Big Numbers are Great - Making Use of Them Is Even Better!
Big numbers are impressive. Big numbers are what make the headlines. When you want to see things with measurements given in outsized numbers, there are few better places to look than the purchases of the Federal government. Indeed, as evidenced in its December 7 press release, the Government Publishing Office certainly has some respectable, if not downright brag-worthy, figures regarding the work it outsourced to private sector printers during the 2016 fiscal year. Nearly 75% of government printing, valued in the neighborhood of $360 million, was sourced from printers across the country. Those are big numbers to feel good about. Right?
It depends on how you look at the world. If you’re the big picture kind of person, chances are impressive numbers will, to put it bluntly, impress you. If you’re the devil’s-in-the-details type, you may be much more skeptical of big numbers. If you are like yours truly, your take on the world around you involves the big picture viewed through a loupe; you’ll feel good about big numbers but want to tear them apart to see why you should feel good about them. Since I have at my disposal (speaking of big, impressive numbers) the world’s largest known repository of GPO data, let’s dig into this big old number, see what makes it tick and make use of it.
GPO buys so much printing for so many agencies from across so many product categories and in such a unique way that one of the best ways to make this big number more useful is to look at what is actually being bought. We can group those numerous product categories into a handful of familiar groupings. We can then look at the groupings through the lens of a combination of metrics to tell a story about that $360 million figure. In this case we’ll use dollar volume, job volume and average job value to identify the 2016 fiscal year’s best opportunities among the top product groupings:
- Direct Mail and Variable Imaging
- Book Work
- Four Color Work
- Cut Sheets
- Non-Paper Including Ad Specialties and Screen Printing
- Label Work
- Multi-Part and Continuous Forms
So, what does this mean to you now that we are into GPO’s 2017 fiscal year? Comparing the 2016 fiscal year to the previous three there are some trends worth noting. Perhaps most interesting and important is the fact that after a dip from 2013 to 2014, the combined dollar volume of these product groupings continues to rise and job volumes are also very stable. With that being said, we can expect certain opportunity patterns to continue.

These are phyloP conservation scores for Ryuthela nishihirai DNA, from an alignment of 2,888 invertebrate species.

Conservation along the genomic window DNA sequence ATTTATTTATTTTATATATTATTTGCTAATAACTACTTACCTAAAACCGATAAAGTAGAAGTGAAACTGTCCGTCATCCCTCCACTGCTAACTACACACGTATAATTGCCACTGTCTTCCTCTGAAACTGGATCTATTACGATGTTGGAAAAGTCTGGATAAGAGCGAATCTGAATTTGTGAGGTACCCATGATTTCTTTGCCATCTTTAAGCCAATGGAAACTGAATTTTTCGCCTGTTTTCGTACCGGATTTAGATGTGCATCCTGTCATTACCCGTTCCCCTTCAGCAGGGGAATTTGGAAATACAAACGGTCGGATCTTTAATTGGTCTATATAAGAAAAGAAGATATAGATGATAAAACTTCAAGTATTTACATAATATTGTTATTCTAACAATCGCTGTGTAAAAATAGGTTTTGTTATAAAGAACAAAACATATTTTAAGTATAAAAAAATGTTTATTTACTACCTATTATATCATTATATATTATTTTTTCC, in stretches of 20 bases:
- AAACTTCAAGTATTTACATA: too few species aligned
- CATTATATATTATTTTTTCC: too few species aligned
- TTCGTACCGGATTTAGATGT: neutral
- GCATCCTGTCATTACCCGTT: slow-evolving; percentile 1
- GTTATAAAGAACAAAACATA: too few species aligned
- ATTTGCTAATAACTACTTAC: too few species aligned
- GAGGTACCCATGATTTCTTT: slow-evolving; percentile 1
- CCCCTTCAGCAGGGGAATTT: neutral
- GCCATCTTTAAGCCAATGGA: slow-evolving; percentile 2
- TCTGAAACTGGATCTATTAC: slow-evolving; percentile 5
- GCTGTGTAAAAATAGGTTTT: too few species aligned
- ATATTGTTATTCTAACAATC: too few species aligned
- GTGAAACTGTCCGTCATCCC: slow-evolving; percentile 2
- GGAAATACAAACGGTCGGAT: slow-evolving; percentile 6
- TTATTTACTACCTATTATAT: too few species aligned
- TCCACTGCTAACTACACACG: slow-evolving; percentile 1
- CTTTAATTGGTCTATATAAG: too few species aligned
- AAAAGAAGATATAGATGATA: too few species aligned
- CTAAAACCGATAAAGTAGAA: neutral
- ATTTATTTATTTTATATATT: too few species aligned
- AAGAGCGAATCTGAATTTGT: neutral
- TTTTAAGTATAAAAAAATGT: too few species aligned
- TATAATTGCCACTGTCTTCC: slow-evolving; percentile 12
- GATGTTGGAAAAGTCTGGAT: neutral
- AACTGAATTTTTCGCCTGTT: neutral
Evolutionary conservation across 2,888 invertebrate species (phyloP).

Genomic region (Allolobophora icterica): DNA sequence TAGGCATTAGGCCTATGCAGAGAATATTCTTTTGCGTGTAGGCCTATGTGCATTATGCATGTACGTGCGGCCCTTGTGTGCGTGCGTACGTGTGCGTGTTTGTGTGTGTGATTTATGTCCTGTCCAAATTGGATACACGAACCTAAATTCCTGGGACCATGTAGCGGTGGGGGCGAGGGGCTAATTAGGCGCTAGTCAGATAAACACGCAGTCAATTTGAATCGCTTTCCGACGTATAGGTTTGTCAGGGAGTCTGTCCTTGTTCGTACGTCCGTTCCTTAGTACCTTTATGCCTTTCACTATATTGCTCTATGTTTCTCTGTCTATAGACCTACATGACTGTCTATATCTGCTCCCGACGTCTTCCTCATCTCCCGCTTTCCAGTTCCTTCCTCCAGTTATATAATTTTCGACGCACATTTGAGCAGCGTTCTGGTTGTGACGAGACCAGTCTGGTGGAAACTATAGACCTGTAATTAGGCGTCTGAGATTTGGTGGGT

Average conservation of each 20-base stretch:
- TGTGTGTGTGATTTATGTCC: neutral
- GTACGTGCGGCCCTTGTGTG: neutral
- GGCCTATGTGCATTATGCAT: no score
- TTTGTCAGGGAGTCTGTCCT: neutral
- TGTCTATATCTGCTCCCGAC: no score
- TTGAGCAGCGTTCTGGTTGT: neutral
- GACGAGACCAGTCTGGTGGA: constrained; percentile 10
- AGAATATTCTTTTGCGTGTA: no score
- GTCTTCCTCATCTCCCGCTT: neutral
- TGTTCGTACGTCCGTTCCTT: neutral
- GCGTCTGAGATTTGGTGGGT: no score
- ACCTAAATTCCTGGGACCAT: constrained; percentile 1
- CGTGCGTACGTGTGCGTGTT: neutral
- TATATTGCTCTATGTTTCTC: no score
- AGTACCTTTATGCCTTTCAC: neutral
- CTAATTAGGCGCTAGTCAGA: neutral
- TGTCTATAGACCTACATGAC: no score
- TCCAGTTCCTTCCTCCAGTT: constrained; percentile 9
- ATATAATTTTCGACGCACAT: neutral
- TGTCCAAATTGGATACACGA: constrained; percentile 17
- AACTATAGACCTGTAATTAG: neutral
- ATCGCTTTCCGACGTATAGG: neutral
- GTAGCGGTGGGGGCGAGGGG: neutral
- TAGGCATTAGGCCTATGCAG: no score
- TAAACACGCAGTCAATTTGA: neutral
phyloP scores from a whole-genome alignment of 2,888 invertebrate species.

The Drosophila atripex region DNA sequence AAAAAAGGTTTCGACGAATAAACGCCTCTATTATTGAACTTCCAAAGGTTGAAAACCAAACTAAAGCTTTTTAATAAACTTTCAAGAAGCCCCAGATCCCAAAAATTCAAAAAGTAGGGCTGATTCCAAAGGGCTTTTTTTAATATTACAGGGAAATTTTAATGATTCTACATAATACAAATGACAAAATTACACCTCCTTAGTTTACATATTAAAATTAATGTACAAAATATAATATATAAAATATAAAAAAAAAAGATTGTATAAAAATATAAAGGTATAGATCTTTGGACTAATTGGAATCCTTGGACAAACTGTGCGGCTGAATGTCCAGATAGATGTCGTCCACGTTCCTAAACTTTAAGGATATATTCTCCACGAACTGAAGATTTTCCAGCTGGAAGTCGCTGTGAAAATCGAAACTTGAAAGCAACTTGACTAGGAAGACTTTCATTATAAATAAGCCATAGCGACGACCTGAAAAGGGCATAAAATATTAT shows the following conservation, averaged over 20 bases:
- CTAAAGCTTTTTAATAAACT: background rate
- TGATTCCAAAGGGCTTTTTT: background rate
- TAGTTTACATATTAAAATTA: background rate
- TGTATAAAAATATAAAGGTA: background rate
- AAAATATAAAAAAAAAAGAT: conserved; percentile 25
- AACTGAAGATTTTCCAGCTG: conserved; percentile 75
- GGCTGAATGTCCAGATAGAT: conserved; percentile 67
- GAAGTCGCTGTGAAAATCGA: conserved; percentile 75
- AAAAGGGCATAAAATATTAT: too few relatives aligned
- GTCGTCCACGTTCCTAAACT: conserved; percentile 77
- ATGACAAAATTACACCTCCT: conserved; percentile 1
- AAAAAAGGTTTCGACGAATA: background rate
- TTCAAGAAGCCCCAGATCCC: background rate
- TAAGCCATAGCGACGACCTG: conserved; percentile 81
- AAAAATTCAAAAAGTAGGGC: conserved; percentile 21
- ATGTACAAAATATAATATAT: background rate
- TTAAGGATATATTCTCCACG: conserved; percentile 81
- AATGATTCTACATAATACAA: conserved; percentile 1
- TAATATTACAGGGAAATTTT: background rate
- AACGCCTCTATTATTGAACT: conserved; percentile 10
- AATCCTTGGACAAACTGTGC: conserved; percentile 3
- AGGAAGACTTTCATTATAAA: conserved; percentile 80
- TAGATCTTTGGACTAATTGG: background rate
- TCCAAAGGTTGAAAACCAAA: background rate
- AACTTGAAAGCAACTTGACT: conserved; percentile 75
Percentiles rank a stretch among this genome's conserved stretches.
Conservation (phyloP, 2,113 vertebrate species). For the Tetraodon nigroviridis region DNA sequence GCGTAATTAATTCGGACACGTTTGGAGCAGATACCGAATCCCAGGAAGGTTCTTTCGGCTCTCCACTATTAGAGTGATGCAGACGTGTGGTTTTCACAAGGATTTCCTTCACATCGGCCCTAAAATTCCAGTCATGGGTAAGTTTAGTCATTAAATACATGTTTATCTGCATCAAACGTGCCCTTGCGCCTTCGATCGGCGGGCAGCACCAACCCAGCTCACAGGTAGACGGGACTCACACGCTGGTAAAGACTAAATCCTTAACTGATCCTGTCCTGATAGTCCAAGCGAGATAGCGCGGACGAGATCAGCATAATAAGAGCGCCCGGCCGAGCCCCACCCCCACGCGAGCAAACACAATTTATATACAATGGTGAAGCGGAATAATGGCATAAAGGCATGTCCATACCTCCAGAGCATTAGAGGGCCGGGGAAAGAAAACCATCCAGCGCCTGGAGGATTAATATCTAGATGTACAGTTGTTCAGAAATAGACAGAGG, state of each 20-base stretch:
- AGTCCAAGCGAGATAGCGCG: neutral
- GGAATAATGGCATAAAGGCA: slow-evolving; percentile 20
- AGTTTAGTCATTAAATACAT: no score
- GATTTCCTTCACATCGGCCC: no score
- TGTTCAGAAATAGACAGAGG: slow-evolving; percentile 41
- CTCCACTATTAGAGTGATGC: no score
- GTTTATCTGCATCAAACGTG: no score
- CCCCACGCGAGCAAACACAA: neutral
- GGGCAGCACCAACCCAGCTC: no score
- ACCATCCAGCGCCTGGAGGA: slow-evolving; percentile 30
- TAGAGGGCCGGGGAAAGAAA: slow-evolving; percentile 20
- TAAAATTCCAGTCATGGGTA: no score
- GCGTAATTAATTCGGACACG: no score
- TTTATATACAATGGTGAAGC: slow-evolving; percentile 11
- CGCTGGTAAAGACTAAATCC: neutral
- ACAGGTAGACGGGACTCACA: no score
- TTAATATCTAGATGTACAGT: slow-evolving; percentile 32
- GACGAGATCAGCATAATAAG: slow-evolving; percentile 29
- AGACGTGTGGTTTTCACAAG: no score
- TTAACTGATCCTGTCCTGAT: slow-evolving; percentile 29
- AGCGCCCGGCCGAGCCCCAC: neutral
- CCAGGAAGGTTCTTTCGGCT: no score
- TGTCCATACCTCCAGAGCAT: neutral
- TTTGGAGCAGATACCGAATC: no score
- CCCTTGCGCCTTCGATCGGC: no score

Across the four years, the amount of direct mail and variable imaging sourced by GPO is on a noticeable upward trend. Book work, in all forms from saddle stitched to case bound, continues to present a strong opportunity. GPO’s sourcing of non-paper products including ad specialties and screen printing has definitely been growing. Reflecting general trends in graphic communication, four color work is becoming the norm except in the case of multi-part and continuous form work, which incidentally shows a trend of continuing to hold its own with Federal agencies.
Taking all of this into consideration, printers with capabilities in mailing, binding, screen printing, ad specialties, four color and forms looking to fill voids in their production schedules would be wise to consider seeking government work. Of course working with GPO is different from working with commercial clients. For instance, in the case of direct mail, most of the time it is a combined production and mailing project, not simply a stand-alone lettershop or mail house job. As always, access to the right information and know-how gives any printer a leg up and you’re getting a good start right here. Stick around, there’s a whole lot more to come!
When most kids in the neighborhood ran to the sandlot for ball games, Rich Scotti ran to his collection of graphic arts tools to create parodies of ads, magazines and catalogs. Some even saw publication thanks to illicit use of the middle school mimeograph machine. In spite of the fumes, Scotti has succeeded in a sometimes unorthodox communications career spanning more than 20 years.
As communications director at Government Print Management, Scotti combines his passion for print and storytelling to help printers find their own success in printing for the federal government. Email Rich at firstname.lastname@example.org. Visit governmentprint.com for more information on winning GPO work.